Can Charlie Strong lead Louisville to a perfect season in 2013?
Thanks to a win over Florida in the Sugar Bowl, Louisville entered the offseason with momentum for its final season in the Big East/American Athletic Conference.
The Cardinals return a Heisman Trophy candidate in quarterback Teddy Bridgewater and one of the nation’s best receiving corps. The offensive line is a question mark, as center Mario Benavides and left tackle Alex Kupper must be replaced.
Athlon looks at the 10 greatest players since 1967.
Three Louisville quarterbacks are on the list and two others could have made a case (Stefan LeFors, Browning Nagle). Clearly, the quarterbacks aren’t doing it alone. Of Louisville’s top pass catchers during the John L. Smith/Bobby Petrino run, Branch was the best. He arrived as a junior college transfer in 2000 and became a 1,000-yard receiver in his first year – in a receiving corps that already included senior Arnold Jackson, who finished his career as the school’s leading receiver. Branch caught 71 passes for 1,016 yards with nine touchdowns in 2000 and caught 72 passes for 1,188 yards with nine touchdowns in 2001. In just two seasons, Branch finished his career as Louisville’s seventh leading receiver.
As a senior, Madison contributed to a defense that was a headache for opposing quarterbacks. The Cardinals’ defense intercepted 24 passes in 1996 while allowing only eight touchdowns. Madison paced a ball-hawking defense with 16 career interceptions, second-most in school history, and 44 career pass breakups, a school record. Madison earned third-team AP All-America honors in 1995 when he had five picks, but he only had one shot at the post season with an 18-7 win over Michigan State in the Liberty Bowl in 1993, his rookie season.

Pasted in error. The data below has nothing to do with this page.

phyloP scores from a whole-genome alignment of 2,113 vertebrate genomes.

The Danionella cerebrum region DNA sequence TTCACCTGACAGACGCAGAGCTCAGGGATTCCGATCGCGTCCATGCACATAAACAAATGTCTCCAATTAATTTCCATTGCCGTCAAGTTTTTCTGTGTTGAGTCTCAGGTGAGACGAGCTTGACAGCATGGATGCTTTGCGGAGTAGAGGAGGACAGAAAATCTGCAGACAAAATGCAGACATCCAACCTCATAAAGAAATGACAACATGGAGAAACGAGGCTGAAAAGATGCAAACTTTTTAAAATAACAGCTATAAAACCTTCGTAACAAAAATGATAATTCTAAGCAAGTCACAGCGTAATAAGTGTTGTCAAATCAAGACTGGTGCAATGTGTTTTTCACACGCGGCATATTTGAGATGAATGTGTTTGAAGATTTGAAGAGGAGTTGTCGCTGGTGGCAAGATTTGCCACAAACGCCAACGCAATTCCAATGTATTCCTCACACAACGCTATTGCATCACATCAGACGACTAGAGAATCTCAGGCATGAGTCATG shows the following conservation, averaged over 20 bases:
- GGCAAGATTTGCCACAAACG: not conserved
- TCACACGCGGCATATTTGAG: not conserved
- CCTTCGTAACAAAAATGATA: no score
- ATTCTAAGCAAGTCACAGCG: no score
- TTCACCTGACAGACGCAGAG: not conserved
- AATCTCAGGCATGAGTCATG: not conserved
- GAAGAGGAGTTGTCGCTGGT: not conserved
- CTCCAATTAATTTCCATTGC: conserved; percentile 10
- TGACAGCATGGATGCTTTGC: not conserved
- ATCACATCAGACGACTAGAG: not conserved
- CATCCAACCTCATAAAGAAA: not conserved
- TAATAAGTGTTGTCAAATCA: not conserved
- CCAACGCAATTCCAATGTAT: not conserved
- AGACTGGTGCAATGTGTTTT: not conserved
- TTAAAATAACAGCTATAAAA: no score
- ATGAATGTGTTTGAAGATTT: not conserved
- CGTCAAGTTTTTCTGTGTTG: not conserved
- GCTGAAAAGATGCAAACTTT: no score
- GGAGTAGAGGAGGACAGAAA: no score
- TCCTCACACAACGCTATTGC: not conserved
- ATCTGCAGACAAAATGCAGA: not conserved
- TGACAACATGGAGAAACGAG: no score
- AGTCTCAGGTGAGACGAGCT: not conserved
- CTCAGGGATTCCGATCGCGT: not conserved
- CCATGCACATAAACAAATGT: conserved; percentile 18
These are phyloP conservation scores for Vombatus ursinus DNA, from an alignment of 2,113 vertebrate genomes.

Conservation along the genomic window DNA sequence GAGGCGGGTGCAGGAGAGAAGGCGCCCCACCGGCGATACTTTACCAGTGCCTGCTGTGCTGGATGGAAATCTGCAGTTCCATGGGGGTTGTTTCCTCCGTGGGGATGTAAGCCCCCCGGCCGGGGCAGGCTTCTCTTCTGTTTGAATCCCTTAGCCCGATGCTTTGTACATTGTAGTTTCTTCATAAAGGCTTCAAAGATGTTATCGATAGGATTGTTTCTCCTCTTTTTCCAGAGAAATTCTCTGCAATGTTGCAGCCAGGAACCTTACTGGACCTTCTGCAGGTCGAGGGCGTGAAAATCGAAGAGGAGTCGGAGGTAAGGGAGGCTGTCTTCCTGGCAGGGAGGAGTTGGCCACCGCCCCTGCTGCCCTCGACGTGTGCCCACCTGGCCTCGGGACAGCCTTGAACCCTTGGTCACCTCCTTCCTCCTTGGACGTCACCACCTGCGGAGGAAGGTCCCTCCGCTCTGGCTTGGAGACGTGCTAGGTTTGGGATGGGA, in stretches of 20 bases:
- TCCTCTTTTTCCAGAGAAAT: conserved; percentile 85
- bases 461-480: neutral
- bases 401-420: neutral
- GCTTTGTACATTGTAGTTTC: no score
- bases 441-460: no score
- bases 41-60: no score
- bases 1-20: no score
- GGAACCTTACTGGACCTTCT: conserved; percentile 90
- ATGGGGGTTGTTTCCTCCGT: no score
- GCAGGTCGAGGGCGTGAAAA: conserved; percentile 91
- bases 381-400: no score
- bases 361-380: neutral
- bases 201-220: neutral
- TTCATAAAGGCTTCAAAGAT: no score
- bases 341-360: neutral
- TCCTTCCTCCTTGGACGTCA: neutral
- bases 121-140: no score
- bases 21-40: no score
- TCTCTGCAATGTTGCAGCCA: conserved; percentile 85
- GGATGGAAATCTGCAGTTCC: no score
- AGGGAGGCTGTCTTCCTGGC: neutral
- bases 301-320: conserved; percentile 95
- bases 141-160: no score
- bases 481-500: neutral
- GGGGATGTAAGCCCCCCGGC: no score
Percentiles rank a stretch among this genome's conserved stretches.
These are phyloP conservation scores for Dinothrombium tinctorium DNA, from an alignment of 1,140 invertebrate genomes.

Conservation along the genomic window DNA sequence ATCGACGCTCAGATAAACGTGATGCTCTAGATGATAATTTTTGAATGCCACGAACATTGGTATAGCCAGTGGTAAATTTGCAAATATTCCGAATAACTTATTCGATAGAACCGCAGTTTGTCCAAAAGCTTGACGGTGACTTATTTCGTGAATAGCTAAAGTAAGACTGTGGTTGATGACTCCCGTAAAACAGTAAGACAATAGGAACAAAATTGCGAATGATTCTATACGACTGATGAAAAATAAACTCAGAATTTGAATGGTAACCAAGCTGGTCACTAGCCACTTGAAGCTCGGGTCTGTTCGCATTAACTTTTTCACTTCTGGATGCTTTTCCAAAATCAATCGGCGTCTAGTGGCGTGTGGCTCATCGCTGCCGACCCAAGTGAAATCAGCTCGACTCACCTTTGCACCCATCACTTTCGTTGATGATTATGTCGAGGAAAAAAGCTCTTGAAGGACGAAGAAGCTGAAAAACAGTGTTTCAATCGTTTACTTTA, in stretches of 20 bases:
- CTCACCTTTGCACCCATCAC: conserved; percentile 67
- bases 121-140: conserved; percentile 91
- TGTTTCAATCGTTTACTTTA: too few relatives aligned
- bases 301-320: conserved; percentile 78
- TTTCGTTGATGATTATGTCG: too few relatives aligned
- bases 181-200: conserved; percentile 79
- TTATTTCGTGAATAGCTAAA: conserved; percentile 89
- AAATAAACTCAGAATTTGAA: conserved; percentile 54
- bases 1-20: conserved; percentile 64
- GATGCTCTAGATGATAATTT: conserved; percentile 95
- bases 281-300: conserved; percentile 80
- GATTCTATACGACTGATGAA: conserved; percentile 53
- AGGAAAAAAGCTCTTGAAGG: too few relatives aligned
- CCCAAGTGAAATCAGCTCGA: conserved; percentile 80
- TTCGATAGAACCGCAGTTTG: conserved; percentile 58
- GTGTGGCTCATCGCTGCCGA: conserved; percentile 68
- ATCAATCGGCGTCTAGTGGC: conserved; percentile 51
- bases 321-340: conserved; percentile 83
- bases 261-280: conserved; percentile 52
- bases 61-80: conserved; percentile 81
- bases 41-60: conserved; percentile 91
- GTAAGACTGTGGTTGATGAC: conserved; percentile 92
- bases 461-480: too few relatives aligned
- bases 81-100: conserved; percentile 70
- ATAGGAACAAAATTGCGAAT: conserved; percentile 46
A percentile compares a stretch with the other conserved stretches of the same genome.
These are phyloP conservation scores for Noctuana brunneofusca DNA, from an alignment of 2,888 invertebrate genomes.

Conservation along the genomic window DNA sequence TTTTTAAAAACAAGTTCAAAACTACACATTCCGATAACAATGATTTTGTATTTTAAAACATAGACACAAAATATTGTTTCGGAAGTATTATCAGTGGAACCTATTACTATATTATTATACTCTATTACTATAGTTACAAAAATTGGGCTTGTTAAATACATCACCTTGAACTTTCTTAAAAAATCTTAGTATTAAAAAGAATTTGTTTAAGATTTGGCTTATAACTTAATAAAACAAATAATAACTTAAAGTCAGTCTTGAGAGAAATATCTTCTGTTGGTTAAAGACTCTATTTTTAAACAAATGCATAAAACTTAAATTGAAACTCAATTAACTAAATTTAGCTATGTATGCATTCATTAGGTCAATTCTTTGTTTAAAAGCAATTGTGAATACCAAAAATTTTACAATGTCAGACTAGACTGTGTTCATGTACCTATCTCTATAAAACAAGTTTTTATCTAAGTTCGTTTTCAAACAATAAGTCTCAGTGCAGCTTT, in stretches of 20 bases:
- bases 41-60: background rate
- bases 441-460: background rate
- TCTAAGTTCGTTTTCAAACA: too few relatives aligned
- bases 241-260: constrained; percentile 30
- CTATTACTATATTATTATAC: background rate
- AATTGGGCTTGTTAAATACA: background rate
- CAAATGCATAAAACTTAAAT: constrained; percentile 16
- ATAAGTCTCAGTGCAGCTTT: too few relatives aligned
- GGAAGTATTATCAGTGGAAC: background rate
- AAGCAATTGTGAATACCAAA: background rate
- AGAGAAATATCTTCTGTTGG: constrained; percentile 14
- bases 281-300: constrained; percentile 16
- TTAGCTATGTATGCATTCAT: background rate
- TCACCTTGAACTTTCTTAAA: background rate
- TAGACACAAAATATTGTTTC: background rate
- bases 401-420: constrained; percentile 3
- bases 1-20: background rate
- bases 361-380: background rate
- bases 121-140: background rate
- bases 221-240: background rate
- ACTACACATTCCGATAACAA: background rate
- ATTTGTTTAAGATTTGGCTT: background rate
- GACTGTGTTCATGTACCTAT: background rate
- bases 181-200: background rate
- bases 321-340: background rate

As a sophomore, McCloud recorded 133 tackles in 1994, coach Howard Schnellenberger’s final season at Louisville. He blossomed the next season as a third-team AP All-American and Conference USA Defensive Player of the Year in 1995. When he repeated as C-USA Defensive Player of the Year as a senior in 1996, he joined quarterback Dave Ragone as the only player in program history to win a conference player of the year award twice (keep in mind, Louisville was an independent for two decades). McCloud is one of seven players to finish his Louisville career with more than 400 tackles.
Wilson made the most of his only bowl appearance, even in a loss. As a sophomore in 1977, Wilson earned Independence Bowl defensive MVP honors as the Cardinals held Louisiana Tech to 48 rushing yards. The bowl trip turned out to be Louisville’s last for 13 years. Though Wilson would never again reach the postseason and played the remainder of his career in anonymity, he continued his dominating play into his final two seasons. The linebacker from Brooklyn was known as a ferocious tackler, finishing his career with 484 stops. Professional teams noticed his play when the Chicago Bears drafted him in the first round.